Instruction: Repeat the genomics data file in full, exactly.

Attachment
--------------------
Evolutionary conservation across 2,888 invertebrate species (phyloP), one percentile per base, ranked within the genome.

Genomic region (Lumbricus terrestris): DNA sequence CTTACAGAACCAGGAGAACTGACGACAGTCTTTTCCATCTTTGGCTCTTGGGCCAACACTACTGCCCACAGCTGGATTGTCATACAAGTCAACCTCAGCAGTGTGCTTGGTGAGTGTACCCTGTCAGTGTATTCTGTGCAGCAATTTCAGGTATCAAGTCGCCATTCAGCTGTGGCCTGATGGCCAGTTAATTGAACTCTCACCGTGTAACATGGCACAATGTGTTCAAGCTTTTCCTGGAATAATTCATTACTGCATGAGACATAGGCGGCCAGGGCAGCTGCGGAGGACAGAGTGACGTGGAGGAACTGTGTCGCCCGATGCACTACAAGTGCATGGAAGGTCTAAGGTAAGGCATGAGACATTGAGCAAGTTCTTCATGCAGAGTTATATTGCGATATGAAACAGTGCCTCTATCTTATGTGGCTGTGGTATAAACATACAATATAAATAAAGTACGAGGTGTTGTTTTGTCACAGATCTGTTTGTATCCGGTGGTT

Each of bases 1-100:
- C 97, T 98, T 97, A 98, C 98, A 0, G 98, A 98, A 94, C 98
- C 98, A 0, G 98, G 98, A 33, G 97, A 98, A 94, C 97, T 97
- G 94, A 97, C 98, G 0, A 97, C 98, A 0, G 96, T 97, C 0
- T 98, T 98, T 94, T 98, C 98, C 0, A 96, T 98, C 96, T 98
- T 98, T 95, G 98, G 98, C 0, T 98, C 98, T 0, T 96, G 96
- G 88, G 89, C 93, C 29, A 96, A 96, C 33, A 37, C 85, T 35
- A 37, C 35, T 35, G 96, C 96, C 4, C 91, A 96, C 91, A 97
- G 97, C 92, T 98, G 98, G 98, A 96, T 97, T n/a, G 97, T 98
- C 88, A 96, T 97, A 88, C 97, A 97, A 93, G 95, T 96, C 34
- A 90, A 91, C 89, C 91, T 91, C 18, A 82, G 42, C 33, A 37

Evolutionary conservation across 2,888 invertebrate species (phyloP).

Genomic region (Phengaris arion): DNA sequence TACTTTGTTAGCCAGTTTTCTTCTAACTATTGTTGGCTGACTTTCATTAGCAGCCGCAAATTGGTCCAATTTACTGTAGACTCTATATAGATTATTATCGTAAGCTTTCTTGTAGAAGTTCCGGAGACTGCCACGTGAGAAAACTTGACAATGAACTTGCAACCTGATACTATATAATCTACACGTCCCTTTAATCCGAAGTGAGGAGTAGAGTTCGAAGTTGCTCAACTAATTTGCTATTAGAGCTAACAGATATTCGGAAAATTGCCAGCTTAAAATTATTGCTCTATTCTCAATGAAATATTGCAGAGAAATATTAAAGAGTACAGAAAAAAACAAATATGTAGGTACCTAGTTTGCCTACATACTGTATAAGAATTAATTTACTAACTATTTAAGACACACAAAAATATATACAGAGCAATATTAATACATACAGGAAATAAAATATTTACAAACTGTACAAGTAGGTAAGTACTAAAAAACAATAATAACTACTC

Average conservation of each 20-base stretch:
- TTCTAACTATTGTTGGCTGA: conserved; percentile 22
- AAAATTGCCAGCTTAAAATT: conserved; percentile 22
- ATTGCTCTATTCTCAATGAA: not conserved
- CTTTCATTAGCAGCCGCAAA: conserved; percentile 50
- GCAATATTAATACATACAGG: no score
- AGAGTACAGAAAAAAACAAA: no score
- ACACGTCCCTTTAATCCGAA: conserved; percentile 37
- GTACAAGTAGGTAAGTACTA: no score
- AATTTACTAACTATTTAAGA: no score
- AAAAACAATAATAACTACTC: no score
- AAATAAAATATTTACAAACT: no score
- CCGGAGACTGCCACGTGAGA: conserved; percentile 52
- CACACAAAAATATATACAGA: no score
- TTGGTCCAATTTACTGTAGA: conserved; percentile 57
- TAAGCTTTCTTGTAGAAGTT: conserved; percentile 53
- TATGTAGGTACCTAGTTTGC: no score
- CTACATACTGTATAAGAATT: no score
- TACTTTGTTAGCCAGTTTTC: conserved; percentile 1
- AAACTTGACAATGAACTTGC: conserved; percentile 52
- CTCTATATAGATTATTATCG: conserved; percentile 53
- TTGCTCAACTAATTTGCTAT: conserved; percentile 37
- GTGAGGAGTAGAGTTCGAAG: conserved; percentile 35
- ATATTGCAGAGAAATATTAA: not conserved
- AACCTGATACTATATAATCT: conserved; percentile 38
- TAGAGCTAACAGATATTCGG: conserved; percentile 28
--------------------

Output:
Evolutionary conservation across 2,888 invertebrate species (phyloP), one percentile per base, ranked within the genome.

Genomic region (Lumbricus terrestris): DNA sequence CTTACAGAACCAGGAGAACTGACGACAGTCTTTTCCATCTTTGGCTCTTGGGCCAACACTACTGCCCACAGCTGGATTGTCATACAAGTCAACCTCAGCAGTGTGCTTGGTGAGTGTACCCTGTCAGTGTATTCTGTGCAGCAATTTCAGGTATCAAGTCGCCATTCAGCTGTGGCCTGATGGCCAGTTAATTGAACTCTCACCGTGTAACATGGCACAATGTGTTCAAGCTTTTCCTGGAATAATTCATTACTGCATGAGACATAGGCGGCCAGGGCAGCTGCGGAGGACAGAGTGACGTGGAGGAACTGTGTCGCCCGATGCACTACAAGTGCATGGAAGGTCTAAGGTAAGGCATGAGACATTGAGCAAGTTCTTCATGCAGAGTTATATTGCGATATGAAACAGTGCCTCTATCTTATGTGGCTGTGGTATAAACATACAATATAAATAAAGTACGAGGTGTTGTTTTGTCACAGATCTGTTTGTATCCGGTGGTT

Each of bases 1-100:
- C 97, T 98, T 97, A 98, C 98, A 0, G 98, A 98, A 94, C 98
- C 98, A 0, G 98, G 98, A 33, G 97, A 98, A 94, C 97, T 97
- G 94, A 97, C 98, G 0, A 97, C 98, A 0, G 96, T 97, C 0
- T 98, T 98, T 94, T 98, C 98, C 0, A 96, T 98, C 96, T 98
- T 98, T 95, G 98, G 98, C 0, T 98, C 98, T 0, T 96, G 96
- G 88, G 89, C 93, C 29, A 96, A 96, C 33, A 37, C 85, T 35
- A 37, C 35, T 35, G 96, C 96, C 4, C 91, A 96, C 91, A 97
- G 97, C 92, T 98, G 98, G 98, A 96, T 97, T n/a, G 97, T 98
- C 88, A 96, T 97, A 88, C 97, A 97, A 93, G 95, T 96, C 34
- A 90, A 91, C 89, C 91, T 91, C 18, A 82, G 42, C 33, A 37

Evolutionary conservation across 2,888 invertebrate species (phyloP).

Genomic region (Phengaris arion): DNA sequence TACTTTGTTAGCCAGTTTTCTTCTAACTATTGTTGGCTGACTTTCATTAGCAGCCGCAAATTGGTCCAATTTACTGTAGACTCTATATAGATTATTATCGTAAGCTTTCTTGTAGAAGTTCCGGAGACTGCCACGTGAGAAAACTTGACAATGAACTTGCAACCTGATACTATATAATCTACACGTCCCTTTAATCCGAAGTGAGGAGTAGAGTTCGAAGTTGCTCAACTAATTTGCTATTAGAGCTAACAGATATTCGGAAAATTGCCAGCTTAAAATTATTGCTCTATTCTCAATGAAATATTGCAGAGAAATATTAAAGAGTACAGAAAAAAACAAATATGTAGGTACCTAGTTTGCCTACATACTGTATAAGAATTAATTTACTAACTATTTAAGACACACAAAAATATATACAGAGCAATATTAATACATACAGGAAATAAAATATTTACAAACTGTACAAGTAGGTAAGTACTAAAAAACAATAATAACTACTC

Average conservation of each 20-base stretch:
- TTCTAACTATTGTTGGCTGA: conserved; percentile 22
- AAAATTGCCAGCTTAAAATT: conserved; percentile 22
- ATTGCTCTATTCTCAATGAA: not conserved
- CTTTCATTAGCAGCCGCAAA: conserved; percentile 50
- GCAATATTAATACATACAGG: no score
- AGAGTACAGAAAAAAACAAA: no score
- ACACGTCCCTTTAATCCGAA: conserved; percentile 37
- GTACAAGTAGGTAAGTACTA: no score
- AATTTACTAACTATTTAAGA: no score
- AAAAACAATAATAACTACTC: no score
- AAATAAAATATTTACAAACT: no score
- CCGGAGACTGCCACGTGAGA: conserved; percentile 52
- CACACAAAAATATATACAGA: no score
- TTGGTCCAATTTACTGTAGA: conserved; percentile 57
- TAAGCTTTCTTGTAGAAGTT: conserved; percentile 53
- TATGTAGGTACCTAGTTTGC: no score
- CTACATACTGTATAAGAATT: no score
- TACTTTGTTAGCCAGTTTTC: conserved; percentile 1
- AAACTTGACAATGAACTTGC: conserved; percentile 52
- CTCTATATAGATTATTATCG: conserved; percentile 53
- TTGCTCAACTAATTTGCTAT: conserved; percentile 37
- GTGAGGAGTAGAGTTCGAAG: conserved; percentile 35
- ATATTGCAGAGAAATATTAA: not conserved
- AACCTGATACTATATAATCT: conserved; percentile 38
- TAGAGCTAACAGATATTCGG: conserved; percentile 28